What is not happening with automotive styling

AussieMike

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Have we reached the end of automotive styling?

As I look at the new cars on the market today, everything seems to be so very conservatively styled. Forget the supercars, and hyper-expensive exotics, look at how bland the mass market has become. To be honest, I don't think there is a new car available on the market today that would look all that out of place if it had been released 10, or even 15 years ago. Headlights have become a lot more integrated with the front end, plastics are of a higher quality, and every brand has a "corporate" nose that they fit to every car in their range (no matter if it doesn't look good for all of them). But nothing looks all that different to cars released in the mid '90s.

Maybe that is why retro designs have become so popular, because there is nothing new with "new" designs.

The '50s gave us tailfins and chrome to excess. The '60s was about fuselage styling, inspired by the jet age. In the '70s just about everything had a "Coke-bottle" belt line (even the Cortina had the famous swoop). The '80s was all hard edges and straight lines. In the '90s everything was inspired by organic shapes, ovals, and curves. Since then, we haven't really moved on to the "next big thing."

Car styling has become stuck in a rut.

I want to be excited by a new car. I want to see something radical. I want to be shocked. Hell, I'm beginning to wish there were more ugly cars around. I don't want to become an old fart that starts every discussion by saying "Things were better, back in the day..." It's nearly the end of 2010, and cars still look the same as those made in 1990.

The technology of engines and drivelines continues to move forward. Interior design has come a long way, combining aesthetics with function, and advancing technology. Why has exterior design stayed so static?
 

JipJopJones

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I think part of the problem is that exterior design has taken a back seat to safety and practicaltiy.

A lot of new cars are bubble shaped and this provides more interior space, but it's also ugly as sin. Many cars have weird front ends now adays due to pedestrian safety, WTF? Peds should stay out of the fucking road, not make my car ugly. but alas, there is little we can do I think.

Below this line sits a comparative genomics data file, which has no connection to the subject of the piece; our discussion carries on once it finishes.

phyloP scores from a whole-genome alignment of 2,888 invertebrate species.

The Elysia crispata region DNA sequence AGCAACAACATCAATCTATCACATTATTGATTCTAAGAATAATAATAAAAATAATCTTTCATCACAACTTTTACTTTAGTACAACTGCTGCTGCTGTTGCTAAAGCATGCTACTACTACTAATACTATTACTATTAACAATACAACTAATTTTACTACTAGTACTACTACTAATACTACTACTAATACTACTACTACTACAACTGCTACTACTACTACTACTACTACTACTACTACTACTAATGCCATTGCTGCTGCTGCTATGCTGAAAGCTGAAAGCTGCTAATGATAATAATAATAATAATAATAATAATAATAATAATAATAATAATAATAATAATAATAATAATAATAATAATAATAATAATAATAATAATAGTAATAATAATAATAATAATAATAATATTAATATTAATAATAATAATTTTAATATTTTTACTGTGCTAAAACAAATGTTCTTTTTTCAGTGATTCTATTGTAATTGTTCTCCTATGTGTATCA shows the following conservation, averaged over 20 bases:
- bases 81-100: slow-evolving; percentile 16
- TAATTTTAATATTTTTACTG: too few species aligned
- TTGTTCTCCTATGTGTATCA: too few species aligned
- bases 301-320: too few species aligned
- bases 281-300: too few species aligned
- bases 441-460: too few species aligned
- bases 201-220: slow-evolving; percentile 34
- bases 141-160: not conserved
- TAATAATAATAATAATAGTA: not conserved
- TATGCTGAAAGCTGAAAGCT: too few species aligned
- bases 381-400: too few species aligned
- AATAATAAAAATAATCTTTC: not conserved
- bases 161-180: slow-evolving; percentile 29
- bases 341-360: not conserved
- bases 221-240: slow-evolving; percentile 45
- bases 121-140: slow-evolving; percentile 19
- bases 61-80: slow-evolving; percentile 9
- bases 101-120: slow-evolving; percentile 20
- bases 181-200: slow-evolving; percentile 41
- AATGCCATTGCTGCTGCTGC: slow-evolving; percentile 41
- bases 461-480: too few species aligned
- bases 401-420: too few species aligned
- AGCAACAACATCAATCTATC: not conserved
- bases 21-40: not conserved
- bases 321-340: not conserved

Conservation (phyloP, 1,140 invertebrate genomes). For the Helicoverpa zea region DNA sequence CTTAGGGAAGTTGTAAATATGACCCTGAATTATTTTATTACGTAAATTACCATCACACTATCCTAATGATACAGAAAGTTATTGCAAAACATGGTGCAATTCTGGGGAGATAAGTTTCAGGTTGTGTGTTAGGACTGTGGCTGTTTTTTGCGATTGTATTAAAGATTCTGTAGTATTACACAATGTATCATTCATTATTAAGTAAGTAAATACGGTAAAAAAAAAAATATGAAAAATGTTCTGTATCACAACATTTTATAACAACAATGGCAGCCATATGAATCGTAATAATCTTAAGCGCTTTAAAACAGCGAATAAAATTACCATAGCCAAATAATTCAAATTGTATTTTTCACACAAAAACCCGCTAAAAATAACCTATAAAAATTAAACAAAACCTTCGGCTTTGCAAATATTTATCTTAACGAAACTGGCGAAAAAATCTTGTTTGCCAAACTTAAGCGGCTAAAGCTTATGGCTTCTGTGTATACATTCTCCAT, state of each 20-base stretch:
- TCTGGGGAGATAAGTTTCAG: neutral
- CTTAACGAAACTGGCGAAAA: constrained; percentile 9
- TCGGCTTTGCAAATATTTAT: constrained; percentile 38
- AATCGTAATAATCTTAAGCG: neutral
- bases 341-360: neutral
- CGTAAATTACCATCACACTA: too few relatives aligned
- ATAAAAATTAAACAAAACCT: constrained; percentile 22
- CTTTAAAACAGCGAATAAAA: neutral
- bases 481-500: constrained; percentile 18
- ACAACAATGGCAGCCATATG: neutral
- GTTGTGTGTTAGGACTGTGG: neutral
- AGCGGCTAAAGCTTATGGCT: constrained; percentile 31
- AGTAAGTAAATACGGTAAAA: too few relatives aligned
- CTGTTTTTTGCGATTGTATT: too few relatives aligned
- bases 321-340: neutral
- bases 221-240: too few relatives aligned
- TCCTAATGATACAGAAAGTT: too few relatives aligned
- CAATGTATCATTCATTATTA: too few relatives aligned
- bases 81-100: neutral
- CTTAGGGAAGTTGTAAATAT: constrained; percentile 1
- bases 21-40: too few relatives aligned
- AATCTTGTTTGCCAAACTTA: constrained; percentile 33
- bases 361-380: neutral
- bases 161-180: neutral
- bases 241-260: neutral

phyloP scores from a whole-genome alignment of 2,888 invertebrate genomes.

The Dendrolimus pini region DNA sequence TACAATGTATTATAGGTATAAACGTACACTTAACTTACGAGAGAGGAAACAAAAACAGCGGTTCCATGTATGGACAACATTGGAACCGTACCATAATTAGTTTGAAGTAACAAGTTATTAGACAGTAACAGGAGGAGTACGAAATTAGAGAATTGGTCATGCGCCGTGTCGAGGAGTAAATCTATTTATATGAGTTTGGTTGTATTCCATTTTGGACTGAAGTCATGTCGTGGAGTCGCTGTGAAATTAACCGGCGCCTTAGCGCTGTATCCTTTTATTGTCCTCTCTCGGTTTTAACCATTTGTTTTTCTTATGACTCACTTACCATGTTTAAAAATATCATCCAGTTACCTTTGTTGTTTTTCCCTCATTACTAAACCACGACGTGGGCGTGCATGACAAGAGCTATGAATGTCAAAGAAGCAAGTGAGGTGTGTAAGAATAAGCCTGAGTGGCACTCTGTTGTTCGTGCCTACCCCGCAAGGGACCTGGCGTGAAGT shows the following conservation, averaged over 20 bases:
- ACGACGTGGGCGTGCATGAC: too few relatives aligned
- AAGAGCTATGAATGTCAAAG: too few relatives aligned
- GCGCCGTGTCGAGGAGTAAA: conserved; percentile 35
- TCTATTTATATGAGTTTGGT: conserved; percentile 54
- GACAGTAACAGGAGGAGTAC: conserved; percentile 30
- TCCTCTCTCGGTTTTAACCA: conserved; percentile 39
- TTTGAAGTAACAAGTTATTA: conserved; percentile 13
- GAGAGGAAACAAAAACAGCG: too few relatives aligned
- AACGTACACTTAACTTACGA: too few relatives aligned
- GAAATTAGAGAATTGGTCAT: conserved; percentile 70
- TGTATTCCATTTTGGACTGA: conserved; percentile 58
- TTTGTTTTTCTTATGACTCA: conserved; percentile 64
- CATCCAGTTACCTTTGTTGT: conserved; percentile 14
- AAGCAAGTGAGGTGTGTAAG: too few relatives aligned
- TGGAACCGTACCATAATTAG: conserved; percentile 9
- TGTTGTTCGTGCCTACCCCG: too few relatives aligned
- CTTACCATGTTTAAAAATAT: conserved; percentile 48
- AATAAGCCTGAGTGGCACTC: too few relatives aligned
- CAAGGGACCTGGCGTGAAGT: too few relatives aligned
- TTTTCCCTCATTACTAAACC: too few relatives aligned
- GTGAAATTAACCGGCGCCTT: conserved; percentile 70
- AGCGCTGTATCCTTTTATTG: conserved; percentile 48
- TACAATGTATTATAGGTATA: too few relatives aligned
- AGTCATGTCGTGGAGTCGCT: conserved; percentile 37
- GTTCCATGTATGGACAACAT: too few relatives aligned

WillDAQ

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To be honest it's not a new problem, it's been a problem for at least the last 20 years. The only difference is that we've forgotten all the rubbish that came before.
 

Karoug

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The problem as i see it is that they can't stop designing them, instead of making clean simple designs they go overboard.
 

otispunkmeyer

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Citroen do at least make interesting, if not always beautiful, looking cars. They certainly stand out over the Germans.

You are right about the corporate face though, It does make sense to give the cars identity so that they can be recognised instantly as a BMW or a Audi, but some of the designs are just awful. Like Peugeot's weird gapping frog mouth bug-eyed look. its absolutely hideous and the only 2 cars in their entire range that it actually works on is the 308 CC and the RCZ, the RCZ more so because of its wide wide body and low roof line. It just kinda fits, and the 308 CC has a shark like quality to it.

Fords design identity is at least re-worked enough to fit each car so that they dont look stupid, but given the next gen focus I think that's about to go awry.
 

public

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Everything has been terrible since the mid-'90s, with only a few exceptions. That's why I hark back to older times.
 

WillDAQ

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The problem as i see it is that they can't stop designing them, instead of making clean simple designs they go overboard.

Speaking as the owner of a ridiculously over styled car I've got to say sometimes it's worth it!
 

Matt2000

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Have we reached the end of automotive styling?

No.

Maybe the cars all look the same in Australia, but in Europe they certainly don't. If you think they're all conservatively styled than I'd like to point you to the VW Scirocco, the Jag XF (Which Clarkson claimed would never look like it's radical concept), the Mazda RX-8 with its suicide doors, the Rolls Phantom, the Land Rover Discovery 3 and the new Evoque. They're all concept cars that have become reality, designs that 90's man would've only been able to dream of before going to get in his Audi A4 only to realise that he'd walked up to a VW Passat instead. Maybe the trouble is now we have these designs, nothing surprises us and it's becoming more difficult to come up with something radical.